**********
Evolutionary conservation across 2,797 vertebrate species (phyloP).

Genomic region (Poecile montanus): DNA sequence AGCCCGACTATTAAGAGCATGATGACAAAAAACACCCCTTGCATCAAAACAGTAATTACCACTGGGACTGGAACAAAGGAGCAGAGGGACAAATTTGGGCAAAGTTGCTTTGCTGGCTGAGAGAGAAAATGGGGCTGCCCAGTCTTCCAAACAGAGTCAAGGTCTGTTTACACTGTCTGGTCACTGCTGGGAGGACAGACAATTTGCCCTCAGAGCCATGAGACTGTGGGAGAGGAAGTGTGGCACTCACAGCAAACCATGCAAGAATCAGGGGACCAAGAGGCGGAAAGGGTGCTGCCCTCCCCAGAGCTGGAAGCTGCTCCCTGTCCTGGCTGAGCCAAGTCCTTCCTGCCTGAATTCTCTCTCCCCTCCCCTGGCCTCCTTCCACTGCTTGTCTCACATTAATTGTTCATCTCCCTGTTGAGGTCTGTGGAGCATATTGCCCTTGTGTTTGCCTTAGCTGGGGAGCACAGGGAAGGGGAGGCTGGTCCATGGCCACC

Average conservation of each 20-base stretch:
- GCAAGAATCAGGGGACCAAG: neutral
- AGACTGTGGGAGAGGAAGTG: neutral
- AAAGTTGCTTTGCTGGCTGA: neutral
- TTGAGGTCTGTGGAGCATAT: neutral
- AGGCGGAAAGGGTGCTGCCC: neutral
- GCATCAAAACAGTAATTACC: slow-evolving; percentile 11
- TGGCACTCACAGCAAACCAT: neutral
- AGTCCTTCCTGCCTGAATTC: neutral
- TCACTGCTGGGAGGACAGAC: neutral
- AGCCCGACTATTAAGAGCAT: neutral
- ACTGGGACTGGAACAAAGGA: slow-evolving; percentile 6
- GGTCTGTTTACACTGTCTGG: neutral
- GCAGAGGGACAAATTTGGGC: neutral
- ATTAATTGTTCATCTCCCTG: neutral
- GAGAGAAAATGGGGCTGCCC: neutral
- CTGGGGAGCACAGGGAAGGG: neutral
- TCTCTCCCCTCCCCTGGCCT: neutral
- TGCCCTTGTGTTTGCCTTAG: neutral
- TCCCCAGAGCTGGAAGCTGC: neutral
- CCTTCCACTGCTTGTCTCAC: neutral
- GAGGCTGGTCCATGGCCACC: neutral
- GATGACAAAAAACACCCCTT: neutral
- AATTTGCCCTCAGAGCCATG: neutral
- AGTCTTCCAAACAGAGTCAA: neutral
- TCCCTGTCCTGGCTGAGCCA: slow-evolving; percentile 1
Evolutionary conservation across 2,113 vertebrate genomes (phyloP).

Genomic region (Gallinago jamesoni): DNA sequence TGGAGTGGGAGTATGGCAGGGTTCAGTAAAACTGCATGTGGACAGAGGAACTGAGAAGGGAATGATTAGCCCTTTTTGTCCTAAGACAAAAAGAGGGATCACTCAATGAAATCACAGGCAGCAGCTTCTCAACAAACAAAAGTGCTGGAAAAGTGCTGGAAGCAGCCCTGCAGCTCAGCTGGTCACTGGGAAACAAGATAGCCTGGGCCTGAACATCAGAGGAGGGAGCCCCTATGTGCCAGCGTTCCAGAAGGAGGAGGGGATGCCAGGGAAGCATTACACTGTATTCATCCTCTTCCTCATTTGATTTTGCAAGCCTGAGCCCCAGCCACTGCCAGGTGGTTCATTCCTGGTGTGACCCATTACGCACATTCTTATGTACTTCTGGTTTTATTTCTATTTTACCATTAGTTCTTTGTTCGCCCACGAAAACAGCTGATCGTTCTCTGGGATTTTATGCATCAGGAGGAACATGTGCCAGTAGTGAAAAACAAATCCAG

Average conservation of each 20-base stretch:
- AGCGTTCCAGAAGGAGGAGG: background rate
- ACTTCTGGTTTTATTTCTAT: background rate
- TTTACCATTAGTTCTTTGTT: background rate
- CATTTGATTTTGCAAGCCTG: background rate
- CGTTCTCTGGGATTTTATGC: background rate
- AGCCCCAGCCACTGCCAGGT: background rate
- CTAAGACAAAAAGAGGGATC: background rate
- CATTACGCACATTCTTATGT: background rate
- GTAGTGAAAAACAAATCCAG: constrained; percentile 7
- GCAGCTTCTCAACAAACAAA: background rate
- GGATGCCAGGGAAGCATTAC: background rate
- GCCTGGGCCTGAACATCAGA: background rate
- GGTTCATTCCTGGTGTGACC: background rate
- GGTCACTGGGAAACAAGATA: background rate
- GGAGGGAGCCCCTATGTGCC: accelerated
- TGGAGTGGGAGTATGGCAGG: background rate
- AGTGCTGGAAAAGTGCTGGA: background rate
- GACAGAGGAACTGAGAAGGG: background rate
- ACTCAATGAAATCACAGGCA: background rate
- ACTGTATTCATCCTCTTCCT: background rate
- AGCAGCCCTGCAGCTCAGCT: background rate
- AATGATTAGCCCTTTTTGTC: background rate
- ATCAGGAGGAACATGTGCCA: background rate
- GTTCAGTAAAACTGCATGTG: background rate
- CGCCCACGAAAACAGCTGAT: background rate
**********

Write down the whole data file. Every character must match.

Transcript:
Evolutionary conservation across 2,797 vertebrate species (phyloP).

Genomic region (Poecile montanus): DNA sequence AGCCCGACTATTAAGAGCATGATGACAAAAAACACCCCTTGCATCAAAACAGTAATTACCACTGGGACTGGAACAAAGGAGCAGAGGGACAAATTTGGGCAAAGTTGCTTTGCTGGCTGAGAGAGAAAATGGGGCTGCCCAGTCTTCCAAACAGAGTCAAGGTCTGTTTACACTGTCTGGTCACTGCTGGGAGGACAGACAATTTGCCCTCAGAGCCATGAGACTGTGGGAGAGGAAGTGTGGCACTCACAGCAAACCATGCAAGAATCAGGGGACCAAGAGGCGGAAAGGGTGCTGCCCTCCCCAGAGCTGGAAGCTGCTCCCTGTCCTGGCTGAGCCAAGTCCTTCCTGCCTGAATTCTCTCTCCCCTCCCCTGGCCTCCTTCCACTGCTTGTCTCACATTAATTGTTCATCTCCCTGTTGAGGTCTGTGGAGCATATTGCCCTTGTGTTTGCCTTAGCTGGGGAGCACAGGGAAGGGGAGGCTGGTCCATGGCCACC

Average conservation of each 20-base stretch:
- GCAAGAATCAGGGGACCAAG: neutral
- AGACTGTGGGAGAGGAAGTG: neutral
- AAAGTTGCTTTGCTGGCTGA: neutral
- TTGAGGTCTGTGGAGCATAT: neutral
- AGGCGGAAAGGGTGCTGCCC: neutral
- GCATCAAAACAGTAATTACC: slow-evolving; percentile 11
- TGGCACTCACAGCAAACCAT: neutral
- AGTCCTTCCTGCCTGAATTC: neutral
- TCACTGCTGGGAGGACAGAC: neutral
- AGCCCGACTATTAAGAGCAT: neutral
- ACTGGGACTGGAACAAAGGA: slow-evolving; percentile 6
- GGTCTGTTTACACTGTCTGG: neutral
- GCAGAGGGACAAATTTGGGC: neutral
- ATTAATTGTTCATCTCCCTG: neutral
- GAGAGAAAATGGGGCTGCCC: neutral
- CTGGGGAGCACAGGGAAGGG: neutral
- TCTCTCCCCTCCCCTGGCCT: neutral
- TGCCCTTGTGTTTGCCTTAG: neutral
- TCCCCAGAGCTGGAAGCTGC: neutral
- CCTTCCACTGCTTGTCTCAC: neutral
- GAGGCTGGTCCATGGCCACC: neutral
- GATGACAAAAAACACCCCTT: neutral
- AATTTGCCCTCAGAGCCATG: neutral
- AGTCTTCCAAACAGAGTCAA: neutral
- TCCCTGTCCTGGCTGAGCCA: slow-evolving; percentile 1
Evolutionary conservation across 2,113 vertebrate genomes (phyloP).

Genomic region (Gallinago jamesoni): DNA sequence TGGAGTGGGAGTATGGCAGGGTTCAGTAAAACTGCATGTGGACAGAGGAACTGAGAAGGGAATGATTAGCCCTTTTTGTCCTAAGACAAAAAGAGGGATCACTCAATGAAATCACAGGCAGCAGCTTCTCAACAAACAAAAGTGCTGGAAAAGTGCTGGAAGCAGCCCTGCAGCTCAGCTGGTCACTGGGAAACAAGATAGCCTGGGCCTGAACATCAGAGGAGGGAGCCCCTATGTGCCAGCGTTCCAGAAGGAGGAGGGGATGCCAGGGAAGCATTACACTGTATTCATCCTCTTCCTCATTTGATTTTGCAAGCCTGAGCCCCAGCCACTGCCAGGTGGTTCATTCCTGGTGTGACCCATTACGCACATTCTTATGTACTTCTGGTTTTATTTCTATTTTACCATTAGTTCTTTGTTCGCCCACGAAAACAGCTGATCGTTCTCTGGGATTTTATGCATCAGGAGGAACATGTGCCAGTAGTGAAAAACAAATCCAG

Average conservation of each 20-base stretch:
- AGCGTTCCAGAAGGAGGAGG: background rate
- ACTTCTGGTTTTATTTCTAT: background rate
- TTTACCATTAGTTCTTTGTT: background rate
- CATTTGATTTTGCAAGCCTG: background rate
- CGTTCTCTGGGATTTTATGC: background rate
- AGCCCCAGCCACTGCCAGGT: background rate
- CTAAGACAAAAAGAGGGATC: background rate
- CATTACGCACATTCTTATGT: background rate
- GTAGTGAAAAACAAATCCAG: constrained; percentile 7
- GCAGCTTCTCAACAAACAAA: background rate
- GGATGCCAGGGAAGCATTAC: background rate
- GCCTGGGCCTGAACATCAGA: background rate
- GGTTCATTCCTGGTGTGACC: background rate
- GGTCACTGGGAAACAAGATA: background rate
- GGAGGGAGCCCCTATGTGCC: accelerated
- TGGAGTGGGAGTATGGCAGG: background rate
- AGTGCTGGAAAAGTGCTGGA: background rate
- GACAGAGGAACTGAGAAGGG: background rate
- ACTCAATGAAATCACAGGCA: background rate
- ACTGTATTCATCCTCTTCCT: background rate
- AGCAGCCCTGCAGCTCAGCT: background rate
- AATGATTAGCCCTTTTTGTC: background rate
- ATCAGGAGGAACATGTGCCA: background rate
- GTTCAGTAAAACTGCATGTG: background rate
- CGCCCACGAAAACAGCTGAT: background rate